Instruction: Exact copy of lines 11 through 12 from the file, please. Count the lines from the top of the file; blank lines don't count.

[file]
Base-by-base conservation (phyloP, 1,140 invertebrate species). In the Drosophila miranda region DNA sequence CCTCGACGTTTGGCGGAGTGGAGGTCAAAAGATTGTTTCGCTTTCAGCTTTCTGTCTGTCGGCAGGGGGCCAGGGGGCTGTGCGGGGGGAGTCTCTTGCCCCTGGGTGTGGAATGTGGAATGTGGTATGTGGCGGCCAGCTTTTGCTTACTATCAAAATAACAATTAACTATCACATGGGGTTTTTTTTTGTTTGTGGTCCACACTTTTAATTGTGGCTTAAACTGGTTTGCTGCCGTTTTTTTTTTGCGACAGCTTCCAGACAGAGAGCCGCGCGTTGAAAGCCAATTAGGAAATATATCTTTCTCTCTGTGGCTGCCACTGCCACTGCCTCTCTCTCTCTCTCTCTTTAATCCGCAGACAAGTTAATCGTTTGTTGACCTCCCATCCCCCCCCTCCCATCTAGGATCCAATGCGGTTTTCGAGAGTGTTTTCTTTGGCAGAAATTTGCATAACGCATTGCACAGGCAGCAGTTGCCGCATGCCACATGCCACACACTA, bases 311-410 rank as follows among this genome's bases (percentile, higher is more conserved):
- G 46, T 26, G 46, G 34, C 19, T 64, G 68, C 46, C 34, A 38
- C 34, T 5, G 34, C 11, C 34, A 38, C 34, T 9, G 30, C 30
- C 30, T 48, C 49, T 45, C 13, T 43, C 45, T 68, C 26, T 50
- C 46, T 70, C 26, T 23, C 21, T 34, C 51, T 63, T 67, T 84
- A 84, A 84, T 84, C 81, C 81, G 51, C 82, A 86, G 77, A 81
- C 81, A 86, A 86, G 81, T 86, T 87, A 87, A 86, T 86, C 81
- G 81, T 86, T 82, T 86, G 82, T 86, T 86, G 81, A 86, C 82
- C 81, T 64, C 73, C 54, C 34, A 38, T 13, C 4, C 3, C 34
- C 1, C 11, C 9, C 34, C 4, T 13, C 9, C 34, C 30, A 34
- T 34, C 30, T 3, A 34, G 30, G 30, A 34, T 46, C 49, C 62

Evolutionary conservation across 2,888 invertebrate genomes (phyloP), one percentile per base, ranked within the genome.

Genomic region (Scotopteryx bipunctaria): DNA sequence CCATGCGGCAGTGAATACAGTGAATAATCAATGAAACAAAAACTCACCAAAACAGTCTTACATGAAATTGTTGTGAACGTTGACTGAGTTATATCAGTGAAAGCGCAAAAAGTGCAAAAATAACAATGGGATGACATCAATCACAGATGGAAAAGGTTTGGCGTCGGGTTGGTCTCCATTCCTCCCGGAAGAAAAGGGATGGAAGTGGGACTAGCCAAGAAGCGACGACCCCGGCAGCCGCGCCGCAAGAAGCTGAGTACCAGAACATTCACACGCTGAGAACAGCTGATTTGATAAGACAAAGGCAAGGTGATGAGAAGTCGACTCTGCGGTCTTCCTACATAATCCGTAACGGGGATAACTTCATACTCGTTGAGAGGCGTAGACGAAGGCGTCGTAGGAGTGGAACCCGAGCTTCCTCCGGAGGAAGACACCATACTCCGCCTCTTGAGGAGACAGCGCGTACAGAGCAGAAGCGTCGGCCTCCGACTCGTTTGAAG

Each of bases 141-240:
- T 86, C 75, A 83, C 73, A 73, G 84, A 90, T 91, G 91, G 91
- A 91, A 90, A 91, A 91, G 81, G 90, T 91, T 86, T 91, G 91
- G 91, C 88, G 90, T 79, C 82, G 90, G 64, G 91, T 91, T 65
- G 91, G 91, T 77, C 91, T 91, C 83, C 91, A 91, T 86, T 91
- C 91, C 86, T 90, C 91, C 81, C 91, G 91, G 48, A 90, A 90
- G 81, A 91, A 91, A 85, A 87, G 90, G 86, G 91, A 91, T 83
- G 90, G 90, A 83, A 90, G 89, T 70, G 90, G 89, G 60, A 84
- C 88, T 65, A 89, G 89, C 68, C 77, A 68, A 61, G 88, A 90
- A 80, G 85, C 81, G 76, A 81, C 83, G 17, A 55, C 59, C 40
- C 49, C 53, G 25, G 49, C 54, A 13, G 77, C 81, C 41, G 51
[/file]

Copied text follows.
- T 34, C 30, T 3, A 34, G 30, G 30, A 34, T 46, C 49, C 62

Evolutionary conservation across 2,888 invertebrate genomes (phyloP), one percentile per base, ranked within the genome.